Distribution: Archlinux
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    Linux User dxqcanada's Avatar
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    Quote Originally Posted by sroberts82 View Post
    So how do I get experience
    Experience through failure .. until success.

    If you have any Linux environment ... and kernel sources ... you can build a kernel.

    Most modern kernel's are modular. So if you build a kernel for transfer then you must ensure that you transfer the modules that are also created.
    If you build a monolithic kernel then there will be no modules.

    I will admit I have never done that before.
    I have built many kernels on the same system (I am always tweaking kernel parameters), on average I usually have 3 custom kernels I can boot from in my Grub boot loader.

    When building a kernel for another system you have to be very sure that you have enabled the options for the system you are transferring to.



    Men occasionally stumble over the truth,
    but most of them pick themselves up
    and hurry off as if nothing had happened.

    Winston Churchill


    ... then the Unix-Gods created "man" ...

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    Quote Originally Posted by sroberts82 View Post
    Hey guys,
    I want to start playing around with the linux kernel but I have some questions to get going.

    Can I build on windows in cygwin or mingw and then either run through some VMWare? Or just transfer to another computer and boot it from there?
    If you don't want to install linux and boot it, use a VM and install it there. It will be the easiest way.

    Cos I have a linux machine and I have a windows machine, but if I wreck the kernel, which I suspect I will do, then how do I restore my linux system? Thats why I want to do it on my windows system. I am trying to do it through Cygwin but it doesn't understand elf so, I don't know what to do. I have tried mingw but get the same elf issues but I'm told this can act as a cross compiler?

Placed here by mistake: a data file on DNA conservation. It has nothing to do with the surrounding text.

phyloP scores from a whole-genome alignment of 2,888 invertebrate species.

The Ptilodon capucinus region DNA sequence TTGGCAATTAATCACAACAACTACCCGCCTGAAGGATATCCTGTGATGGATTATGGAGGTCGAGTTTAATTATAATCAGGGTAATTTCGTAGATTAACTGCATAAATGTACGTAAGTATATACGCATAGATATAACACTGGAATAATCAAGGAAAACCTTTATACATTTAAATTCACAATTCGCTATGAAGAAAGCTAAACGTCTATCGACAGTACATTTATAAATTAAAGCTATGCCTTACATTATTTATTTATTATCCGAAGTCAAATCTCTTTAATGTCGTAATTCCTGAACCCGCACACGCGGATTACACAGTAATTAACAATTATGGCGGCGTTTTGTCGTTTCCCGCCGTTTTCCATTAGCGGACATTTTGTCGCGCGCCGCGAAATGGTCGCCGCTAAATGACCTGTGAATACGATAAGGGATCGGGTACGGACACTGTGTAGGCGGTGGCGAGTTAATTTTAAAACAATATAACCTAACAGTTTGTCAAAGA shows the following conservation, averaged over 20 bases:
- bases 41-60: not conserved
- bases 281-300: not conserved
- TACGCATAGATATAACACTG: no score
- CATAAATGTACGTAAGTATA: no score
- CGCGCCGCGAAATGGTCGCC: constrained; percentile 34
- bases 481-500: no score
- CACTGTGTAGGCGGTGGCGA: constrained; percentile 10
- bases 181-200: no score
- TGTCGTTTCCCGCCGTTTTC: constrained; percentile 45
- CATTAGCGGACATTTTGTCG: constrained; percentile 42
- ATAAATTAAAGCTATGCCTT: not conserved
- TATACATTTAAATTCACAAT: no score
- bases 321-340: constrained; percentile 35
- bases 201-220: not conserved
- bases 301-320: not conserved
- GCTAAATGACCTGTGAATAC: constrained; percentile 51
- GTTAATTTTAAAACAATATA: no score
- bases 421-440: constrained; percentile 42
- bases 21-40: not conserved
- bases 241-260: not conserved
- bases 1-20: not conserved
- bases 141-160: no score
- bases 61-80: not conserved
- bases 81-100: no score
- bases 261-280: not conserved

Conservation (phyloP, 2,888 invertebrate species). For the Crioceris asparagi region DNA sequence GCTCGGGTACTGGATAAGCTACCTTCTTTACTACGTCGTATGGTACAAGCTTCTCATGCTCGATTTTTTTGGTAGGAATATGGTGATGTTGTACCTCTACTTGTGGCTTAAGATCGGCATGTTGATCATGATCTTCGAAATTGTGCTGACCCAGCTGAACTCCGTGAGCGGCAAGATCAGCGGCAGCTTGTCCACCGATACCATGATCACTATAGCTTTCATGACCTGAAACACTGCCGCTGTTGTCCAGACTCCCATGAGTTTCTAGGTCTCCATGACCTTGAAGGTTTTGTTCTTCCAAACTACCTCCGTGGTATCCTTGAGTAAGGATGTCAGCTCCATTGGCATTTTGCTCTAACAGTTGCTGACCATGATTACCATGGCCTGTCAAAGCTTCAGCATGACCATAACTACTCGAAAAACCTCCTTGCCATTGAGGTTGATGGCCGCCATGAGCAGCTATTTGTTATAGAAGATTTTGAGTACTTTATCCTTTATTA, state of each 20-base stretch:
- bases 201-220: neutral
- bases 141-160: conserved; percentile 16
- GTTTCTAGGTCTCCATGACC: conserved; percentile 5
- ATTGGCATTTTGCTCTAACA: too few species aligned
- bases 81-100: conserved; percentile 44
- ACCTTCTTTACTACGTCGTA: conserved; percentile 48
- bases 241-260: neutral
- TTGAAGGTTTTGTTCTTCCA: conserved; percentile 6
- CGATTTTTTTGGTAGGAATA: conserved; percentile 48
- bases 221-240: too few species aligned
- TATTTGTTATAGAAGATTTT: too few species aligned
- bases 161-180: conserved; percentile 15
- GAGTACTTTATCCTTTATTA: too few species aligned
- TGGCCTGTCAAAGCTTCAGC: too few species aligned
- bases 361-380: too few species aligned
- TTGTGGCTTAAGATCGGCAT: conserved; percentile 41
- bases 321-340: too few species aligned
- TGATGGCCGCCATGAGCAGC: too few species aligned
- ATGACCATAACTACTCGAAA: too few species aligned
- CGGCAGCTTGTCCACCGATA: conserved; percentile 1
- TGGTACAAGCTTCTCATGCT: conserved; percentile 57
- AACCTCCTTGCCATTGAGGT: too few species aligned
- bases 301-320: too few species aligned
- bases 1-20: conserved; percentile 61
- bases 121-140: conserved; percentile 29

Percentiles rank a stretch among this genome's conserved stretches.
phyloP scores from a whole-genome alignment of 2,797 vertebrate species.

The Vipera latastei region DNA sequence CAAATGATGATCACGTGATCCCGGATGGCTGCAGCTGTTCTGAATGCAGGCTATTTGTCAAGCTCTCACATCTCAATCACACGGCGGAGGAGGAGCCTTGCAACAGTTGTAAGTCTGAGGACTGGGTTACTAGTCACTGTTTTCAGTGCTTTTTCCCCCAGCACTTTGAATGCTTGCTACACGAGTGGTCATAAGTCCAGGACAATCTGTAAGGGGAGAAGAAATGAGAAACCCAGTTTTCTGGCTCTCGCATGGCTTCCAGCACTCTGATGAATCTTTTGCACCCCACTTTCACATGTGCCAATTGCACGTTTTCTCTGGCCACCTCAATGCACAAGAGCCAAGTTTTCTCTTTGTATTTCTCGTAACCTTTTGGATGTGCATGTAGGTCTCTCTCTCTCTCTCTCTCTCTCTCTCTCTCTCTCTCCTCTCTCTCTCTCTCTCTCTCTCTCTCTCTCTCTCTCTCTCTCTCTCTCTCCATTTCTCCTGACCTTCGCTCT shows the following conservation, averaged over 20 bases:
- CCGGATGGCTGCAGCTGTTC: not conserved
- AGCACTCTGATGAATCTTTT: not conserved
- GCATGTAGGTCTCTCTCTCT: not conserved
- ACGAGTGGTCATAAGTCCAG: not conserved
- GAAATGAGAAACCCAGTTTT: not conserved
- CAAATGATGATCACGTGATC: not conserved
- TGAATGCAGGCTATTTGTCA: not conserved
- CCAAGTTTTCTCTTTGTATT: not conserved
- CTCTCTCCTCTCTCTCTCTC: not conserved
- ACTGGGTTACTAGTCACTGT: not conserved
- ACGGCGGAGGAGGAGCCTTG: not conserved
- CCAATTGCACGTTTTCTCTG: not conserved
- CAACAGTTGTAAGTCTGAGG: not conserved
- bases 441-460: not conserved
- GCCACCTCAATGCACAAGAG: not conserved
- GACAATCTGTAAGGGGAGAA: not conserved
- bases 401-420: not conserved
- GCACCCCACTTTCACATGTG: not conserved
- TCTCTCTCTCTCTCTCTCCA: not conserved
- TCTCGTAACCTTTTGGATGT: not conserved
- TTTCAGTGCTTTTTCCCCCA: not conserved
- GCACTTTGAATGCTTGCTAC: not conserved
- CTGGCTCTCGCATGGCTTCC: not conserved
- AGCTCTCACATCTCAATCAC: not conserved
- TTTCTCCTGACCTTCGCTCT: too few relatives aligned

Mingw can produce win32 objects code on a *nix environment. The opposite is not true. I don't know what are you exactly trying to achieve yet.

    To move a kernel from one installation into another shouldn't add much complexity, but there are some things you need to take into account. All the modules and the kernel must have the same magic version number. That means that you'll need to compile any external module that's not into the mainstream kernel on the same machine, with the same compiler and such.

  10. #9
    Just Joined! brahan_7's Avatar
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    The best place to build kernel source is in your home directory...you only need root privelages to install the kernel.

    You are better off NOT using a vm to install the kernel...that will probably just make things harder.

    Check out this article: The Kernel Configuration and Build Process

    You may also want to check out The Linux Kernel in a Nutshell (oreilly) if your going to get serious

  11. #10
    Linux Enthusiast Manchunian's Avatar
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    The best place to build kernel source is in your home directory
    I totally agree with this. Every time I build a new kernel this is how I do it. Works a treat!
    Distribution: Archlinux
    Processor: 3 x Amd 64 bit
    Ram: 4 GB
    Graphics card: Nvidia GeForce 9800 GT